Don’t get me wrong, the Traffic and Blind Faith songs were true classics, or at least classic rock staples. Traffic’s “Pearly Queen,” “Had To Cry Today” and “The Low Spark of High Heeled Boys” were played very capably by Winwood and his four talented accompanying backing musicians. And Winwood received the first of several standing O’s following his performance of Blind Faith’s “Can’t Find My Way Back Home.”

Yet, while I’d heard several of those songs before, I certainly didn’t listen to enough classic rock or deep album rock cuts to REALLY know them beyond certain vaguely familiar guitar riffs. As this was the tour’s opening night, there were no set lists yet available online for me to research beforehand, much to my dismay.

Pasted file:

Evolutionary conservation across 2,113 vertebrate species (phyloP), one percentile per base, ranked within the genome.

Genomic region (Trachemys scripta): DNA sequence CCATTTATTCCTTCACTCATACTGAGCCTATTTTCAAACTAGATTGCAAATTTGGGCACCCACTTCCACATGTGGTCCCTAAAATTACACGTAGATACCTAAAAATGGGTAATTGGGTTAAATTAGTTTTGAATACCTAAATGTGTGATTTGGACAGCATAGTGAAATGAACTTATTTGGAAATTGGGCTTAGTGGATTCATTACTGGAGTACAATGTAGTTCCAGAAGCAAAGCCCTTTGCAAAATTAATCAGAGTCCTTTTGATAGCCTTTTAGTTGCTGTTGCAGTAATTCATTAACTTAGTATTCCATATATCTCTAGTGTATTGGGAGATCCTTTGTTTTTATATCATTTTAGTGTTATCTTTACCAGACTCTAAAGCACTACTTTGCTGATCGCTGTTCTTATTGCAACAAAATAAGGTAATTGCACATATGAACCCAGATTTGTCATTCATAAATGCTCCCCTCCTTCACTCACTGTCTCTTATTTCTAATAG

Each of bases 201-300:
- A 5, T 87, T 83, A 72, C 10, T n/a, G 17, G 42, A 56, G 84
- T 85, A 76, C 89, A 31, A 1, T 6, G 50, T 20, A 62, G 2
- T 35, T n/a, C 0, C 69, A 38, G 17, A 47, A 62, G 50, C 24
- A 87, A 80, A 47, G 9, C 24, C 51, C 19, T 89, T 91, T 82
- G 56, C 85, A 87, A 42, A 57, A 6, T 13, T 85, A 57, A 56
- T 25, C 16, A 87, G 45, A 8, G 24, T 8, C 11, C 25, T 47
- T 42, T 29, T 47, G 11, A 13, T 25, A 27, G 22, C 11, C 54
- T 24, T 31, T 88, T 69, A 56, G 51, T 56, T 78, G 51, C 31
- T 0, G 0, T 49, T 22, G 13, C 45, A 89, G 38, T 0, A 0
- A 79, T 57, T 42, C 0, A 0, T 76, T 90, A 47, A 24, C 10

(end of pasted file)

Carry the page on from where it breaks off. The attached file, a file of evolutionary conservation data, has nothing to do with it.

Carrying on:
You see, when I’m at a show, I at least like to sing along to the hits – or vigorously beat my “air” drums and blast my air guitar – as they’re being played by the artists.

Outside of “I’m A Man,” that opportunity didn’t come (for me at least – many others had their air drums going wildly) until just before the encore, about an hour into his set, when Winwood – joined by his daughter Lilly (who’d opened for him) – segued into a low-energy performance of his biggest solo hit, the 1988 #1 single “Roll With It,” followed by his second-biggest, “Higher Love,” another #1 from 1986.

By this time in the show, both those songs felt like obligatory add-ons, with Lilly soullessly swaying from side to side as she did backup vocals (by the way, if you see the show don’t expect any of those Chaka Khan ad-libs in Lilly’s contribution to “Higher Love”).